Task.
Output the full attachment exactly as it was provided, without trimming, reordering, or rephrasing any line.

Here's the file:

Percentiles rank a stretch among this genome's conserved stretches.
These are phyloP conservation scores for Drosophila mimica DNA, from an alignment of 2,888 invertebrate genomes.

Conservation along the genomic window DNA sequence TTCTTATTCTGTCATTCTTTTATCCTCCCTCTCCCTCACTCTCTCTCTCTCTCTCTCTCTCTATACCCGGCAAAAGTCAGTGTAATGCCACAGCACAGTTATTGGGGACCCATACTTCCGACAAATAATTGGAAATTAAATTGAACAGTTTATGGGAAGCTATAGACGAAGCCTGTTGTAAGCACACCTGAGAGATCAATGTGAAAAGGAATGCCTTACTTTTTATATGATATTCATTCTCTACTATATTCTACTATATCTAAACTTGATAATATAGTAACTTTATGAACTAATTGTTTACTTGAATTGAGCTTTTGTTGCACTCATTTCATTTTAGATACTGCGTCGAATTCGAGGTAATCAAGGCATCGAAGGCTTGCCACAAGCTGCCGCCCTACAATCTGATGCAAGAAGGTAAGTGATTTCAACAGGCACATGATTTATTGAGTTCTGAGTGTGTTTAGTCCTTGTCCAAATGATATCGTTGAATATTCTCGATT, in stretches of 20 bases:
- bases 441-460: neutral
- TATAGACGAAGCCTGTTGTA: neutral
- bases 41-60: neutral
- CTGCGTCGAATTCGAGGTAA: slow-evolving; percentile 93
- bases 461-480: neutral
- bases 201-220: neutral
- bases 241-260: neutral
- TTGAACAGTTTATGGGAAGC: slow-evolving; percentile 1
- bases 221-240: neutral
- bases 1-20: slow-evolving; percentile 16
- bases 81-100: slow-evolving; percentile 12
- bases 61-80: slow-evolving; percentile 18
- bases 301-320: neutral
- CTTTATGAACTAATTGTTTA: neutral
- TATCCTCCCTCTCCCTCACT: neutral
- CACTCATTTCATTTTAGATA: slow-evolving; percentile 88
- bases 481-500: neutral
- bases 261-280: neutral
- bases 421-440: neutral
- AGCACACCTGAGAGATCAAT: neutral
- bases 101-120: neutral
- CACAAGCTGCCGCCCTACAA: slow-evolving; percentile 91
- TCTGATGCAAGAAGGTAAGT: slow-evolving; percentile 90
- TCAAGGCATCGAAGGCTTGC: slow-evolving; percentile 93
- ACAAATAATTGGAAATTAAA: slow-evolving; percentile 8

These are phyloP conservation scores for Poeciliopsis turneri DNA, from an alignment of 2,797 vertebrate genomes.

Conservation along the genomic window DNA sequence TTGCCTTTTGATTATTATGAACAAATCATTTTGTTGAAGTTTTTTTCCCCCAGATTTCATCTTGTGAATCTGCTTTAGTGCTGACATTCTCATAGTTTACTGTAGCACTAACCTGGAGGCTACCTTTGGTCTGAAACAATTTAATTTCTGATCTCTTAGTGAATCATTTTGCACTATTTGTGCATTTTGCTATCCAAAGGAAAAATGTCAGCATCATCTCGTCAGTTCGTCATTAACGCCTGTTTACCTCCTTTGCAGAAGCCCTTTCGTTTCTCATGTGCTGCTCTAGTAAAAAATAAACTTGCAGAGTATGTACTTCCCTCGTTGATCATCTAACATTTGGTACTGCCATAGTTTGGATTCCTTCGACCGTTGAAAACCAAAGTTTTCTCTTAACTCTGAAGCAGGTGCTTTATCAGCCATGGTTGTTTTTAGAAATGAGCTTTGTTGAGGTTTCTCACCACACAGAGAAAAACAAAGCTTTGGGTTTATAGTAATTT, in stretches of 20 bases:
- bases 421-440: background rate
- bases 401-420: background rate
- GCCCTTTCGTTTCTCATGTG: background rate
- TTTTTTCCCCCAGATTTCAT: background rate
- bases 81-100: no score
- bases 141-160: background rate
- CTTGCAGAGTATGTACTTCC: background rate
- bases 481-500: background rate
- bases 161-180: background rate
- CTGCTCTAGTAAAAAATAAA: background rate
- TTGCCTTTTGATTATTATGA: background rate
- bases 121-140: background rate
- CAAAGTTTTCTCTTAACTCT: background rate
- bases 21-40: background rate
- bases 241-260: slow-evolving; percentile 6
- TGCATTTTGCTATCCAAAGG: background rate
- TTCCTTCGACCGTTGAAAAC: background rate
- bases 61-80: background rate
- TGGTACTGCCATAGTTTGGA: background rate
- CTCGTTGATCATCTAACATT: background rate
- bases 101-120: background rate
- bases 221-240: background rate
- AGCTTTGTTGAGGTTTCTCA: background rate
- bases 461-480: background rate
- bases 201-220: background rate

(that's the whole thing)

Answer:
Percentiles rank a stretch among this genome's conserved stretches.
These are phyloP conservation scores for Drosophila mimica DNA, from an alignment of 2,888 invertebrate genomes.

Conservation along the genomic window DNA sequence TTCTTATTCTGTCATTCTTTTATCCTCCCTCTCCCTCACTCTCTCTCTCTCTCTCTCTCTCTATACCCGGCAAAAGTCAGTGTAATGCCACAGCACAGTTATTGGGGACCCATACTTCCGACAAATAATTGGAAATTAAATTGAACAGTTTATGGGAAGCTATAGACGAAGCCTGTTGTAAGCACACCTGAGAGATCAATGTGAAAAGGAATGCCTTACTTTTTATATGATATTCATTCTCTACTATATTCTACTATATCTAAACTTGATAATATAGTAACTTTATGAACTAATTGTTTACTTGAATTGAGCTTTTGTTGCACTCATTTCATTTTAGATACTGCGTCGAATTCGAGGTAATCAAGGCATCGAAGGCTTGCCACAAGCTGCCGCCCTACAATCTGATGCAAGAAGGTAAGTGATTTCAACAGGCACATGATTTATTGAGTTCTGAGTGTGTTTAGTCCTTGTCCAAATGATATCGTTGAATATTCTCGATT, in stretches of 20 bases:
- bases 441-460: neutral
- TATAGACGAAGCCTGTTGTA: neutral
- bases 41-60: neutral
- CTGCGTCGAATTCGAGGTAA: slow-evolving; percentile 93
- bases 461-480: neutral
- bases 201-220: neutral
- bases 241-260: neutral
- TTGAACAGTTTATGGGAAGC: slow-evolving; percentile 1
- bases 221-240: neutral
- bases 1-20: slow-evolving; percentile 16
- bases 81-100: slow-evolving; percentile 12
- bases 61-80: slow-evolving; percentile 18
- bases 301-320: neutral
- CTTTATGAACTAATTGTTTA: neutral
- TATCCTCCCTCTCCCTCACT: neutral
- CACTCATTTCATTTTAGATA: slow-evolving; percentile 88
- bases 481-500: neutral
- bases 261-280: neutral
- bases 421-440: neutral
- AGCACACCTGAGAGATCAAT: neutral
- bases 101-120: neutral
- CACAAGCTGCCGCCCTACAA: slow-evolving; percentile 91
- TCTGATGCAAGAAGGTAAGT: slow-evolving; percentile 90
- TCAAGGCATCGAAGGCTTGC: slow-evolving; percentile 93
- ACAAATAATTGGAAATTAAA: slow-evolving; percentile 8

These are phyloP conservation scores for Poeciliopsis turneri DNA, from an alignment of 2,797 vertebrate genomes.

Conservation along the genomic window DNA sequence TTGCCTTTTGATTATTATGAACAAATCATTTTGTTGAAGTTTTTTTCCCCCAGATTTCATCTTGTGAATCTGCTTTAGTGCTGACATTCTCATAGTTTACTGTAGCACTAACCTGGAGGCTACCTTTGGTCTGAAACAATTTAATTTCTGATCTCTTAGTGAATCATTTTGCACTATTTGTGCATTTTGCTATCCAAAGGAAAAATGTCAGCATCATCTCGTCAGTTCGTCATTAACGCCTGTTTACCTCCTTTGCAGAAGCCCTTTCGTTTCTCATGTGCTGCTCTAGTAAAAAATAAACTTGCAGAGTATGTACTTCCCTCGTTGATCATCTAACATTTGGTACTGCCATAGTTTGGATTCCTTCGACCGTTGAAAACCAAAGTTTTCTCTTAACTCTGAAGCAGGTGCTTTATCAGCCATGGTTGTTTTTAGAAATGAGCTTTGTTGAGGTTTCTCACCACACAGAGAAAAACAAAGCTTTGGGTTTATAGTAATTT, in stretches of 20 bases:
- bases 421-440: background rate
- bases 401-420: background rate
- GCCCTTTCGTTTCTCATGTG: background rate
- TTTTTTCCCCCAGATTTCAT: background rate
- bases 81-100: no score
- bases 141-160: background rate
- CTTGCAGAGTATGTACTTCC: background rate
- bases 481-500: background rate
- bases 161-180: background rate
- CTGCTCTAGTAAAAAATAAA: background rate
- TTGCCTTTTGATTATTATGA: background rate
- bases 121-140: background rate
- CAAAGTTTTCTCTTAACTCT: background rate
- bases 21-40: background rate
- bases 241-260: slow-evolving; percentile 6
- TGCATTTTGCTATCCAAAGG: background rate
- TTCCTTCGACCGTTGAAAAC: background rate
- bases 61-80: background rate
- TGGTACTGCCATAGTTTGGA: background rate
- CTCGTTGATCATCTAACATT: background rate
- bases 101-120: background rate
- bases 221-240: background rate
- AGCTTTGTTGAGGTTTCTCA: background rate
- bases 461-480: background rate
- bases 201-220: background rate